That 9% you sold 4 years ago for $1m is now worth $3.6m but you had to pay $3m (3x the initial $1m you raised) to get the 9% back.
When the dust settles, investors own 1% of your $40m valuation business (worth $400k), and you paid $3m in cash to get back your other 9%. In total, you paid out $3.4m over 4 years to get that initial $1m.
I’m oversimplifying in the chart below. Payments are not actually equal every month.
With these assumptions, effective interest rate on $1m in and $3.4m out over 4 years is about 81%.
You could also wait for more than 4 years to buy back the 9% which would drive interest rate down from 81%.
However, even if you waited 8 years to pay back $3.4m on the $1m, you’re looking at an interest rate of 41% (some would say expensive!).
The upside of this model is the entrepreneur decides whether to pay back the capital or not. If the company does well, you can pay it back from cashflow. If the company doesn’t do so well, you let the investors keep 10%.
You paid back $3.4m and grew your business 4x over 4 years.
Revenue based financing (RBF’s):
To raise $1m, you’d sell no equity but you’d have to pay back $1.5m over the next 4 years (repayment cap).
At a $2m run rate, you’re doing $167k/mo when you raise this $1m. You’ll pay this loan back using 6% of your monthly gross receipts, or $10,020/mo ($167k*.06).
Lets say every 6 months you increase MRR by about $50k because you intelligently invested the $1m you raised.
6 months after the raise, you’re doing $217k/mo in revenue paying $13,020/mo (6% of $217k) to pay back the debt.
Let us continue with the growth story, 18 months in and you’re killing it. Now you’re up to $300k/mo adding $30k in new MRR every month. The 6% you’re paying back monthly grows quickly. Now you’re paying back $18k/mo (6% of $300k/mo).
If you continue this kind of growth, you’ll pay your loan back way before its 4 year term ends. This would make your cost of capital much higher.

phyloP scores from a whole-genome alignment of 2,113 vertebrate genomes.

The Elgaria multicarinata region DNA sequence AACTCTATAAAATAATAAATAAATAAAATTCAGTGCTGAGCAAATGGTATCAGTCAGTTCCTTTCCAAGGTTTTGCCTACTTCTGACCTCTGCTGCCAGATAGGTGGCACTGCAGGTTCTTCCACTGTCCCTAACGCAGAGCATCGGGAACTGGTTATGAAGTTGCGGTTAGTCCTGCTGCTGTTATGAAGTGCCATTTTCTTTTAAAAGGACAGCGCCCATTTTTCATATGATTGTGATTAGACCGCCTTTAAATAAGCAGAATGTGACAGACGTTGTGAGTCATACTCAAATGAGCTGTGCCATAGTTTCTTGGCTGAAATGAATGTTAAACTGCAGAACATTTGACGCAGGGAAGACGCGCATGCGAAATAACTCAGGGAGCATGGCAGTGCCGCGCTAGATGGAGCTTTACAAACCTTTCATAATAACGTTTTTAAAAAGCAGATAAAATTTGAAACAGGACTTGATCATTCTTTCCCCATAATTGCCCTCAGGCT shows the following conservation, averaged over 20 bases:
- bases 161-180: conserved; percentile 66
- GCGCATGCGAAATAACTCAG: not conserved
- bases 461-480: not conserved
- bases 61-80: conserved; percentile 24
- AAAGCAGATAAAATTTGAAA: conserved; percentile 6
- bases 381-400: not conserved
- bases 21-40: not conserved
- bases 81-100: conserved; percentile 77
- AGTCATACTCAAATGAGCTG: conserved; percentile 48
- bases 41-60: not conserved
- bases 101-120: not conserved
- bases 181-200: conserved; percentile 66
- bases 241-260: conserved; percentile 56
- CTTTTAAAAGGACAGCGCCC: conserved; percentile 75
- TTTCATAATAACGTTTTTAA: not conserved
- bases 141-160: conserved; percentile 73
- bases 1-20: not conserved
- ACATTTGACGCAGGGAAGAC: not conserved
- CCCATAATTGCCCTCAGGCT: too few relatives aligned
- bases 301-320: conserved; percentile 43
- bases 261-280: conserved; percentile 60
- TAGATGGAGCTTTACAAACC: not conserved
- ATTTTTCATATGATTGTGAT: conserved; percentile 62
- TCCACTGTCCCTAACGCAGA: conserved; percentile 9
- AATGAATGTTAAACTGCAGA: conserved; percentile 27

Let us assume though that you grew revenue at exactly the rate you needed to payoff the loan in line with the 4 year term.
Even in this perfect (cheapest) scenario, you’re paying an interest rate of 22%.
The good news is you grew your MRR from $167k to something well north of $525k. I calculated that by taking the payment in month 48 of $31,506 and dividing by 6% (the monthly money you owe on the loan).
(RBF’s can get very expensive)
If you grew faster, you’d pay off the loan faster since its tied to 6% of your monthly revenue, and this would drive your interest rate up.
If you grew way slower, you’d have to pay back a big chunk of principle at the end of the 4 year term. This is cash you’re not likely to have sitting in your bank to actually payoff.
You’d likely try and renegotiate with the debt provider, but since they have most of the leverage, you’ll end up with an even higher interest rate and other bad terms you don’t want.
Its notoriously hard to model the true cost of capital on an RBF. I’m giving you examples so you can understand relationships between the key terms then make up your own mind.
If you used the $1m loan to grow revenue from $2m a year to $8m+/year, assuming the valuation multiple of 5x didn’t change, the 10% you saved from not selling equity (and using RBF instead) is now worth something like $4m.